Buying a Car – part 1

 

Buying a Car is a great first time emotional event and people are buying a car at a fairly young age. Once upon a time a person would be in his 40s when he bought a car, now he is in his 20s. Two things have happened – car was once considered a luxury, now it is considered a necessity. A guy goes around in a bike ONLY till his wife gets pregnant! Then there is so much pressure on him to buy a car, it is not funny!

I am not even getting into ‘do you need a car’ – that is a philosophical debate!

How Much Can You Afford? What Car Should You Buy?

This question should normally preceded by ‘How much car DO you need’. If you are going to travel 10km a day in a city and in a place where there is no traffic, and you are travelling alone you may need an Indica. However if you are planning to travel 200km a day, may have to take bankers, customers, etc. along, you may need a bigger car like a Toyota Corolla or a Honda Accord.

Should You Finance the Car?

For many people this question is answered by the sheer lack of cash to buy a car. Sure, I know 2 Mercedes owners who paid cash, but the general rule is people borrow for buying a car. In fact cars are discussed today as “Rs. 35,000 a month” rather than as a Rs. 15L car or a Rs. 18L car! Just try to pay up as much as possible upfront, so that the interest that you pay is kept to the minimum.

 

 

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10 Responses to “Buying a Car – part 1”

  1. Subra, with the series of articles on ‘how to buy a car’, it looks as if you are going thru the motions of buying one.

    Best Wishes.

  2. no, I am not. I wanted to be a wealth ONLY kinda blog. I do not get excited by saying ‘spend less’ – frankly that does not really make you rich. Investing smartly is what I wanted to concentrate on. However the under 35 guy/gal reading my blog is busy spending…and sometimes foolishly, hence this attempt.

  3. Subra,

    I love you for quoting such examples, like this : “A guy goes around in a bike ONLY till his wife gets pregnant” 🙂

  4. In India, there are no options of leasing cars for short term. Otherwise for non-official occasions it can work out here.

    In US & especially in well connection cities like San Francisco, i see people leasing out cars when there is a need. Not exactly very cheap but works out cheaper if you are going to lease only few days in a month.

    Why bother to buy & incur all costs when you can just pay by the usage for few days. And have a different car every time!!!

  5. I don’t think in Indian context, car is a necessity. With so much help available from autos, buses, radio cabs.. one should stay away from owning a car as much as possible. Even if you have to buy a car, accumulate the money and don’t take loan for car (except if your company subsidizes it..). If you don’t have money, take a second hand one..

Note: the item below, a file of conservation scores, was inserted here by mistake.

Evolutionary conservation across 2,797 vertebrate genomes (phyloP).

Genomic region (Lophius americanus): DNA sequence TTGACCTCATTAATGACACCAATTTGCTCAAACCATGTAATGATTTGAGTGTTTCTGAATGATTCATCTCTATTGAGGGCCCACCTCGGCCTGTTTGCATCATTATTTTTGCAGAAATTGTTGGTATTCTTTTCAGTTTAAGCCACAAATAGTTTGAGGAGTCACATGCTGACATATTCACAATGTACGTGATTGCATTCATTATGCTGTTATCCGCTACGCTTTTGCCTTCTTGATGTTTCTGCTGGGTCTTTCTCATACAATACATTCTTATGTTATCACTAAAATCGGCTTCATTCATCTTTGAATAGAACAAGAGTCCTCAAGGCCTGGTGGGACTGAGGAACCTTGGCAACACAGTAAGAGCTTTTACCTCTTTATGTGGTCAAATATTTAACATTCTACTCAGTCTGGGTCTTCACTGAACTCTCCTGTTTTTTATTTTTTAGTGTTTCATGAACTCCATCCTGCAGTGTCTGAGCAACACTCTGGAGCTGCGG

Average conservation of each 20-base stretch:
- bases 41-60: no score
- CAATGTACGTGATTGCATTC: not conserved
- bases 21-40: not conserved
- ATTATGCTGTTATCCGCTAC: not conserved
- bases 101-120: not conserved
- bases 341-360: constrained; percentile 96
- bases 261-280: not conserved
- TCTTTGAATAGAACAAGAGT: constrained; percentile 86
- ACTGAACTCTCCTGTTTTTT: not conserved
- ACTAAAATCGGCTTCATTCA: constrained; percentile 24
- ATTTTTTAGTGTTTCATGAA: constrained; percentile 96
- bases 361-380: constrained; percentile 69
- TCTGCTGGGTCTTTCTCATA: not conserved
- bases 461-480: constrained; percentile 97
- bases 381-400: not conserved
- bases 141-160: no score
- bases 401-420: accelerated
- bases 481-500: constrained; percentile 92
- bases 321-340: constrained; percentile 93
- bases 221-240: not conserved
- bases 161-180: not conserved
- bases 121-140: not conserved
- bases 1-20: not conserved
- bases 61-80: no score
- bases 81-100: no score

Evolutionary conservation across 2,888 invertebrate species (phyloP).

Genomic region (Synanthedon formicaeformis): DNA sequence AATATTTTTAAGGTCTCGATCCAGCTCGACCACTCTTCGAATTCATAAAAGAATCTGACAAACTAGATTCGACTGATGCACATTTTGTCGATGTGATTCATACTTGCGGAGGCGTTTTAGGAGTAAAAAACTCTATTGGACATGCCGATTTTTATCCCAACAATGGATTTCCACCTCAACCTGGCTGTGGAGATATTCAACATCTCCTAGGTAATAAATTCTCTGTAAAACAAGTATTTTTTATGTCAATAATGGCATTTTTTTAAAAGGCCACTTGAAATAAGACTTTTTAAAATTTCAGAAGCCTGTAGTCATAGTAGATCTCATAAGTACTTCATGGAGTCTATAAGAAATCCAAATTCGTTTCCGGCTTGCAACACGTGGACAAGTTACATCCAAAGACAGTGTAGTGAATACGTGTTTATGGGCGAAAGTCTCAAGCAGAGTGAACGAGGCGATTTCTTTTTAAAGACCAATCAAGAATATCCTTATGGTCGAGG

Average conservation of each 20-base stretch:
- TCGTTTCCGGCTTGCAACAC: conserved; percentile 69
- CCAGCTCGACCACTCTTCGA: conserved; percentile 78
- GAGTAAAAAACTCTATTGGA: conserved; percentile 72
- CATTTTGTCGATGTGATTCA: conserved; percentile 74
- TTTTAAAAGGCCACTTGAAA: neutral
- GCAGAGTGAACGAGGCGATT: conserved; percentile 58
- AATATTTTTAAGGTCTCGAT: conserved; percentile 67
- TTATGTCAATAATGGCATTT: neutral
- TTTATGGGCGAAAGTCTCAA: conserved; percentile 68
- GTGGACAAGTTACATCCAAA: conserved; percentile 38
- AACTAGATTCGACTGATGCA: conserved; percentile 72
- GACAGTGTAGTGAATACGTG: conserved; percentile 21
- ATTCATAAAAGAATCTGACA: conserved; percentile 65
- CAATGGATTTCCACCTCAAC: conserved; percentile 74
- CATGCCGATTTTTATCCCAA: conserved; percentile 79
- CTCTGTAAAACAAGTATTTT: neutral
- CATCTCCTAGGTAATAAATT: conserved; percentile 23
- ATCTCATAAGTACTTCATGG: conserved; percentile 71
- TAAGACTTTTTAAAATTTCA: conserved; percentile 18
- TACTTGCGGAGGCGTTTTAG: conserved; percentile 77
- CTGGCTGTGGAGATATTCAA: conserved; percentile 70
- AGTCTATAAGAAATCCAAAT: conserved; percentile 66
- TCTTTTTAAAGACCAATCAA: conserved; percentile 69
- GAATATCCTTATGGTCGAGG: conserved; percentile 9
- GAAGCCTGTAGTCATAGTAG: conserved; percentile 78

6. Subra we are greatful for the effort you are taking in our Blog.Long Term wealth creation and Compounding plays real magic with “TIME FACTOR”….and which means we need to start when we are very young ….Sooner we start ,even from first salary ,IT BEcomes really easy in later stage once ,SNOWBALL effect starts….Delayed Gratification is the trick…and sooner our Young generation learns it ,better they become in giving full justice to their hard earned money….else a sea saw of lifestyle diffrence…..Reckless and High when young and conservative and Low when Goals like Kids post graduation,Marriage and own Retirement start comming near…SUBRAS post is educating our Young Generation as well and thats so wow for them going ahead…keep it up sir !!

  7. Hi Subra,

    CAR is for sure a fast depreciating item. Lets say after 10 years you’ll get 1/10 (if lucky) or 1/5th of the cost. How would you observe a loan to purchase this one?
    1. It is bank’s money that is put at first place (They bought the major % depreciating thing)
    2. we pay interest for the O/S amount
    3. Value depreciation of Rupee YoY. (Like rs 1000 today looks much cheaper than what it was 7 years ago)

  8. the best education i ever received in ‘delaying gratification’ was in my mid twenties when i lost my job and therefore my fancy car.
    the school of hard knocks is a good teacher -the earlier you learn,the better i guess.

  9. This could be the last generation that could be burning petrol. For your kids, petrol would be Rs 3000 / liter and by the time your grandkids grow up, there will be no crude left… When you would tell them that we used to go around in cars – it will be like a mythical thing like Pushpaka vimana …. Definitely buy a car if you get the chance.

  10. Hi! I was hoping I could use the article in our blog too and mention source. Please let me know.

    Thanks!
    Vignesh

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